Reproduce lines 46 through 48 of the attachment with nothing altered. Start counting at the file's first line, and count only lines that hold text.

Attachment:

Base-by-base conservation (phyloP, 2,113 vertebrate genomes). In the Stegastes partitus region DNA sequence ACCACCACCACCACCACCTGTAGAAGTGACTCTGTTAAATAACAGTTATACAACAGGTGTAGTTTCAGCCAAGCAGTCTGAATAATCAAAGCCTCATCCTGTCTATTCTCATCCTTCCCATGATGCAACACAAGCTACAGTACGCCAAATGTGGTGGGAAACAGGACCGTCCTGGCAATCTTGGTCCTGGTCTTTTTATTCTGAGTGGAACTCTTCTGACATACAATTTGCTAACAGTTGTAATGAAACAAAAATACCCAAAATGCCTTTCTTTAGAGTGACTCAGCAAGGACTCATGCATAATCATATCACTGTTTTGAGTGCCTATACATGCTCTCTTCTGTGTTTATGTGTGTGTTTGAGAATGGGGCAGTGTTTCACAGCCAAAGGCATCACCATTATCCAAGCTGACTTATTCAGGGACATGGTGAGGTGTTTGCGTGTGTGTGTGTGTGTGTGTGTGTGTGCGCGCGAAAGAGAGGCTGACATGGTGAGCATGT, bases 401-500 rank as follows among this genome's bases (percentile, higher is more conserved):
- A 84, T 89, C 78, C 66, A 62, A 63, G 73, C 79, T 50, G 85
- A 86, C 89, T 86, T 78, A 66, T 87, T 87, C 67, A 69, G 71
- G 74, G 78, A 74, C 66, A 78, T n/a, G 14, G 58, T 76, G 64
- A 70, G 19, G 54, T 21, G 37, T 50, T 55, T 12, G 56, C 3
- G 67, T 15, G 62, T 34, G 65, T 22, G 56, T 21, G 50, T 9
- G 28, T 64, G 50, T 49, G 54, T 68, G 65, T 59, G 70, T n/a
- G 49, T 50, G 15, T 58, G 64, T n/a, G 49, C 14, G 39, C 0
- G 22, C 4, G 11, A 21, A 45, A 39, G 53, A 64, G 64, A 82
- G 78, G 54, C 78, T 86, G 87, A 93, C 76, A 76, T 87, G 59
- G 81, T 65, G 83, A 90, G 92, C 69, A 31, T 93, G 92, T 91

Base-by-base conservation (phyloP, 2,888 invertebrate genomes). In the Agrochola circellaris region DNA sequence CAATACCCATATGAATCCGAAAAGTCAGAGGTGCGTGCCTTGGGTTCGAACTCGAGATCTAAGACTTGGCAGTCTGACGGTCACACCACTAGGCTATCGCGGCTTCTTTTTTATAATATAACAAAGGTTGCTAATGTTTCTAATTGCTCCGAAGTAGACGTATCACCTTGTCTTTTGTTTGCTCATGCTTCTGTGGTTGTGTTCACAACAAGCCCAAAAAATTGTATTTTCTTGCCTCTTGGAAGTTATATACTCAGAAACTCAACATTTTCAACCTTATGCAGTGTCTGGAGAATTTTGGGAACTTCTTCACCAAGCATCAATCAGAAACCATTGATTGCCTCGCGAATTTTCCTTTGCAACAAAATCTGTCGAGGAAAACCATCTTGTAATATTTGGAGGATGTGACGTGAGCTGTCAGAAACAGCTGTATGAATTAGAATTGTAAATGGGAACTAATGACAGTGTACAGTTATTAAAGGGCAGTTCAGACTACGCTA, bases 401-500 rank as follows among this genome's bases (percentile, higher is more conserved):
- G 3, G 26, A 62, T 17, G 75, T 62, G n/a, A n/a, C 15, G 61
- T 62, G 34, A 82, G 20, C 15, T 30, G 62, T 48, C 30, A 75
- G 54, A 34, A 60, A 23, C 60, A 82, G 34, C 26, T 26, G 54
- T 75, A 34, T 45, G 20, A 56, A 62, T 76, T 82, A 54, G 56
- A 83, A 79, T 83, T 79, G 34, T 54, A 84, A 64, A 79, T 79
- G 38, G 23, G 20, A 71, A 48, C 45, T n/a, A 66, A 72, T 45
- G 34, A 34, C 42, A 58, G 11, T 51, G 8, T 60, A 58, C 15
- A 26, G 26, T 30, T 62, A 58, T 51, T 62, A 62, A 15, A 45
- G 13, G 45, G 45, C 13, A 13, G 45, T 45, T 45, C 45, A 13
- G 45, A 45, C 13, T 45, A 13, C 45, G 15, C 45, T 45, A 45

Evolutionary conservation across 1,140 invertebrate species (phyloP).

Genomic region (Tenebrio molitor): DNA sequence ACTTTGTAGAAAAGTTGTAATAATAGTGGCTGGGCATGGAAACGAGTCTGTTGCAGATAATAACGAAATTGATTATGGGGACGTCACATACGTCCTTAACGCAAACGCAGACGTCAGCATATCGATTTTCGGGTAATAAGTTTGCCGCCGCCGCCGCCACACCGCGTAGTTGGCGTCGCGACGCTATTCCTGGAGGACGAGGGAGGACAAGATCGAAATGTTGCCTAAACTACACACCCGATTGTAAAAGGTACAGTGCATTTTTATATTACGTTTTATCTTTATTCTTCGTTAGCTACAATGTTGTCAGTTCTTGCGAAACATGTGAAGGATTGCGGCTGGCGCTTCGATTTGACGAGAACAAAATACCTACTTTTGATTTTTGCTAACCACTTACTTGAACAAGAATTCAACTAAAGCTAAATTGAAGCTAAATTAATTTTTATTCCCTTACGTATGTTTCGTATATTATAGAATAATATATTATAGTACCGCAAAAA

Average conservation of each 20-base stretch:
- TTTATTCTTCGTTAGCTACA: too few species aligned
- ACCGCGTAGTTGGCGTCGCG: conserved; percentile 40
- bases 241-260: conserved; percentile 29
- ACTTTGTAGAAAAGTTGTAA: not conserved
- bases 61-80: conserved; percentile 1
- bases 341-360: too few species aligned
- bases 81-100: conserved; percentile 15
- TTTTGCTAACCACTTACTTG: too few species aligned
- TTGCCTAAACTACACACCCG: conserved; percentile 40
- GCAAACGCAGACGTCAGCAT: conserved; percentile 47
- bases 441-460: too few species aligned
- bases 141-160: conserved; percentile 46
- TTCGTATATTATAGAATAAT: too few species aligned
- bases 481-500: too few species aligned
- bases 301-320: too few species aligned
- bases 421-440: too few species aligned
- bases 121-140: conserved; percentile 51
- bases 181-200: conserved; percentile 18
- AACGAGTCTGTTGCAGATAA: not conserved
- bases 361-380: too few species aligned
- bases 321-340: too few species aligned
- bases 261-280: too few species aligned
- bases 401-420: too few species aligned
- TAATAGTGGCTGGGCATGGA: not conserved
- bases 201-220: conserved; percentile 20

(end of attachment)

- bases 321-340: too few species aligned
- bases 261-280: too few species aligned
- bases 401-420: too few species aligned